By Ryan Reed, NASCAR XFINITY Series Driver
As we head to the final road course of the 2016 XFINITY Series schedule this weekend, I still don’t think anyone has stopped talking about the race at Mid-Ohio a few weeks ago. In case you missed that, it poured down rain for the majority of the race and we attempted to race with rain tires. Needless to say, it’s better in theory than it is in practice. It definitely made for an entertaining show for fans, but even the best road course racers were spinning out, even under caution. There were a lot of opinions after the race on whether it was good, entertaining racing or just plain embarrassing. I would say it’s somewhere in the middle – for us anyways. We had a really fast No. 16 Lilly Diabetes/American Diabetes Association Ford Mustang but got caught up in a few incidents that weren’t our fault and a few that were. We ended the day 11th and after the ups and downs of the day, I will take it. I will say one thing – no one came away from there saying it was a boring race.
After Mid-Ohio was Bristol, where we weren’t so lucky. I don’t know what it is about that place but we just cannot seem to catch a break. We got caught up in someone else’s mess at the halfway point in the race, leading to having to replace the entire rear end of the car. A repair like that takes a ton of time, and Bristol is not the place you want to have to make that kind of repair with the laps being so short. We ended the race 35th and a lot of laps down, but the good news is after the rear-end was repaired I had the best-handling car I had ever driven at that track. Of course it was too late to make up any ground at that point, but still reassuring to know we have the people and equipment we need to get it done.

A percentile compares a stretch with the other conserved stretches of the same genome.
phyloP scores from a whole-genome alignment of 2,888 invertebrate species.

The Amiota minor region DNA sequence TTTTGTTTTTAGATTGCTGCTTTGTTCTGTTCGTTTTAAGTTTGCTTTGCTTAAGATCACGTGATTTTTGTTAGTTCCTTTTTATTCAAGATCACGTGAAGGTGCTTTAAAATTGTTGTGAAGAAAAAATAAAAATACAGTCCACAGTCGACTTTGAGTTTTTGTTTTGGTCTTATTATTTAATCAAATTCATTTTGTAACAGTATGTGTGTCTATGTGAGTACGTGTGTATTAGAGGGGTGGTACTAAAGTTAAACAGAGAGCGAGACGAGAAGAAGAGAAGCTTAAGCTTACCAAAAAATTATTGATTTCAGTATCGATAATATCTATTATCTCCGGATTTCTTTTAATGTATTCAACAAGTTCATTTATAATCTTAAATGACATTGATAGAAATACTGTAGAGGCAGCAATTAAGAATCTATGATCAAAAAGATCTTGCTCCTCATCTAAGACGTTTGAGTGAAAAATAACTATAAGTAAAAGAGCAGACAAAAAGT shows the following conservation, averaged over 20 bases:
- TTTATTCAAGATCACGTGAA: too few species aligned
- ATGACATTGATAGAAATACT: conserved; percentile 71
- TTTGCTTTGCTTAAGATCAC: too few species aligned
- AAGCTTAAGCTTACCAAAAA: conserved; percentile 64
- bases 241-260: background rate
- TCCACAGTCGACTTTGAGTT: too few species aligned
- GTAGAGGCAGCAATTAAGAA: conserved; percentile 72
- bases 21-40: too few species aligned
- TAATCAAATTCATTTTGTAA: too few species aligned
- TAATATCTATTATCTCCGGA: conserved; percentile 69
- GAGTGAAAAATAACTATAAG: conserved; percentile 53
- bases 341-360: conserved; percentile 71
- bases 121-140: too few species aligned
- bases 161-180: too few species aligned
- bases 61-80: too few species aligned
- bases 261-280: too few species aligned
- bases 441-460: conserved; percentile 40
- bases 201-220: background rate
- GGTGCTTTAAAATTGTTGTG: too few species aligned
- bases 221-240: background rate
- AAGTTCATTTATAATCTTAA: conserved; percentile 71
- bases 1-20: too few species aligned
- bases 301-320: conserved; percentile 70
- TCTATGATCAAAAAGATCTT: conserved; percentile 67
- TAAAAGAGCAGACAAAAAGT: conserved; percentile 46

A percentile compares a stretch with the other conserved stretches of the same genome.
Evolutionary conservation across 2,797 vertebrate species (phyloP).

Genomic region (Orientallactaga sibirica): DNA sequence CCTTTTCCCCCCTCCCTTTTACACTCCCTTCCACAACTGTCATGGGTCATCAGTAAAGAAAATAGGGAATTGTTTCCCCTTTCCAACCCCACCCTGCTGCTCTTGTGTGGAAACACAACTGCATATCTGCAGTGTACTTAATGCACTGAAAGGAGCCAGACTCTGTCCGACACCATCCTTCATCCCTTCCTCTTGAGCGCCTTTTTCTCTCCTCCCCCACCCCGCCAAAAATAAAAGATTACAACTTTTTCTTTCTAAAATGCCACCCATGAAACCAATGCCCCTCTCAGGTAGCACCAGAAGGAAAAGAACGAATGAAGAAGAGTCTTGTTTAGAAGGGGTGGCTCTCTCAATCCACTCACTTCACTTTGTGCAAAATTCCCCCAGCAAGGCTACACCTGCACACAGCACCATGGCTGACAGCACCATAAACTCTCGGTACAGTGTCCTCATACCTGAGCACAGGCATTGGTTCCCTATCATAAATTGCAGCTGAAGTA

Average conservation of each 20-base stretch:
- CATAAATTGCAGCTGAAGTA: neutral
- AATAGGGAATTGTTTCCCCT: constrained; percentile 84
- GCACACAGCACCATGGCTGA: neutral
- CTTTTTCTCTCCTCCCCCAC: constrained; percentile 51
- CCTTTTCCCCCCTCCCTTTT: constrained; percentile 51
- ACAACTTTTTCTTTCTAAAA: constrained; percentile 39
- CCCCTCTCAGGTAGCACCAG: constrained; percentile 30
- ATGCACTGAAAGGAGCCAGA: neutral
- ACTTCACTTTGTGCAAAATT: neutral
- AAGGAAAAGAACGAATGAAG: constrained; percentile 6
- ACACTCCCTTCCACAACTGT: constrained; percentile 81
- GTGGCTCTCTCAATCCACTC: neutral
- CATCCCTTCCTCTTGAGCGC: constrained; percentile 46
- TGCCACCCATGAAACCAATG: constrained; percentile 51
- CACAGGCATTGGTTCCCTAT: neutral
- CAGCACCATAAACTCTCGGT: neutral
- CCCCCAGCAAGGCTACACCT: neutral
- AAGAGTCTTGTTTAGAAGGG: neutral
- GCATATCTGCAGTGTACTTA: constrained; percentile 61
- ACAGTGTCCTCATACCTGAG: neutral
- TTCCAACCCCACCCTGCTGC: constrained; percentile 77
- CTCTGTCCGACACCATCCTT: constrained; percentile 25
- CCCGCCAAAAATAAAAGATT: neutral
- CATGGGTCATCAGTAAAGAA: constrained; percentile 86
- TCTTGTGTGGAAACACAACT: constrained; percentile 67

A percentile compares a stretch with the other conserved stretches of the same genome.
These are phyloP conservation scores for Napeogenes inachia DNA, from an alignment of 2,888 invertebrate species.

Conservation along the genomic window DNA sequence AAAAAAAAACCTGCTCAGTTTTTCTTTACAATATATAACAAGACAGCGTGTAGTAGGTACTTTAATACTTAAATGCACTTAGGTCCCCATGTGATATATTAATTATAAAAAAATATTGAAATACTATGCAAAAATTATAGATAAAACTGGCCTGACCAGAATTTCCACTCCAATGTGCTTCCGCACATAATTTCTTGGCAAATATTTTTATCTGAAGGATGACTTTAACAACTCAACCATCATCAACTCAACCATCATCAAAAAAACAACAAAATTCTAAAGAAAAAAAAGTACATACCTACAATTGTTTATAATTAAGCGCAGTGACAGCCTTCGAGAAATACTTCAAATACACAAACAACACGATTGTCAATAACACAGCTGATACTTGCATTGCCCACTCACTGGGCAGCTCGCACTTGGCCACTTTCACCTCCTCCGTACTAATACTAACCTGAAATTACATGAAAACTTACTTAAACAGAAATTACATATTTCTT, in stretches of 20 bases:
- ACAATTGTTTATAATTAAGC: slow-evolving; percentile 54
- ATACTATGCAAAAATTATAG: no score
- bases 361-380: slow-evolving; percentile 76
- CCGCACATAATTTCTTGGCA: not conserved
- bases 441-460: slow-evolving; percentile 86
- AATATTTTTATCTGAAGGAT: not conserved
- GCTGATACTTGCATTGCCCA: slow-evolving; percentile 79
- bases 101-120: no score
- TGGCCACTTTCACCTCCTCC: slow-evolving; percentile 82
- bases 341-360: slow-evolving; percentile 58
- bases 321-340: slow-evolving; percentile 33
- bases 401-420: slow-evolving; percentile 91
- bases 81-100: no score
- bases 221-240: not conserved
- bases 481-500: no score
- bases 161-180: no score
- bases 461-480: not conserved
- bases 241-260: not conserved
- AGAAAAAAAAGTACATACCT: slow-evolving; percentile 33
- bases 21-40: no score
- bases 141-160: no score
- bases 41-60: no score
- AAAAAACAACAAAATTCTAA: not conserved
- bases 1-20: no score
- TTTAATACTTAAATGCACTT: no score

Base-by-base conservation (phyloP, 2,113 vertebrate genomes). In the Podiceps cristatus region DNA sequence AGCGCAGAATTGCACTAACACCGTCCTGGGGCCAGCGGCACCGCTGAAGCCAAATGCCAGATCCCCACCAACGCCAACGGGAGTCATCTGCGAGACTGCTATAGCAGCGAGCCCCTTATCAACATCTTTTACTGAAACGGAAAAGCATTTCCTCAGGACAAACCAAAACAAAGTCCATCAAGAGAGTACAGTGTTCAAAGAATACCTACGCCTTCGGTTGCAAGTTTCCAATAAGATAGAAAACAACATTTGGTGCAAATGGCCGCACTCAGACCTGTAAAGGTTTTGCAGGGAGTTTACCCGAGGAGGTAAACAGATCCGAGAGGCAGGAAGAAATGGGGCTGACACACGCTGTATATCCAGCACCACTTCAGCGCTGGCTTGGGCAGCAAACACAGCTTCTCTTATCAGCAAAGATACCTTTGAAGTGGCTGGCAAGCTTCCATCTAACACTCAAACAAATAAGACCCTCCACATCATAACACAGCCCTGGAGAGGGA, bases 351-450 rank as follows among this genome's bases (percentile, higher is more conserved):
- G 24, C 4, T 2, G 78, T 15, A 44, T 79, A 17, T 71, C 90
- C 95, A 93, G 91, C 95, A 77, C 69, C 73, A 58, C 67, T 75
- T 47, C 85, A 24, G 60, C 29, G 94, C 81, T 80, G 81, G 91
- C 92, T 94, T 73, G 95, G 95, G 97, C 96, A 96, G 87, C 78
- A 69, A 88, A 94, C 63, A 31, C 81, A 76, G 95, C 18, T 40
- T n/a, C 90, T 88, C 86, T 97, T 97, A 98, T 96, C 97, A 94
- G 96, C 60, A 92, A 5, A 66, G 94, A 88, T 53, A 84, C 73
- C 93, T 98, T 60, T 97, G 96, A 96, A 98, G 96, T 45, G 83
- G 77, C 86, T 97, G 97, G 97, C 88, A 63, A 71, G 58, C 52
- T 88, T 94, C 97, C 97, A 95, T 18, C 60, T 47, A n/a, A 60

This weekend we head to Road America in Wisconsin. This road course is way different from Mid-Ohio and Watkins Glen, but I really feel like we have found something that works at the road courses this season. It’s a good feeling going to these places and having the confidence in your car, team and yourself to run well.
After Road America, we head to Darlington Raceway, which is exciting for so many reasons. Of course it’s a legendary place that really is “Too Tough to Tame,” but their NASCAR Throwback program is really cool to witness and be a part of. We will run Bobby Allison’s Matador paint scheme from 1975, which he won both Darlington races with while driving for Penske. My friend and fellow diabetes advocate Sam Bass helped us adapt the paint scheme to our No. 16 Lilly Diabetes/American Diabetes Association Ford and will be painting a portion the decklid live at-track on Friday. There’s a ton of pressure to perform well there, but it’s such an honor to be a part of it.
Outside of the racetrack, I have been training for a different kind of race – my first triathlon. Me and a few buddies are preparing to compete in a couple months. The physical and mental preparation will be intense, especially when adding diabetes management in there but It’s just another way I can show people living with diabetes that anything you want to do is possible if you prepare and take care of yourself. I look forward to keeping you posted on my journey on and off the track as we head into the Chase for the NASCAR XFINITY Series Championship here in a couple of weeks!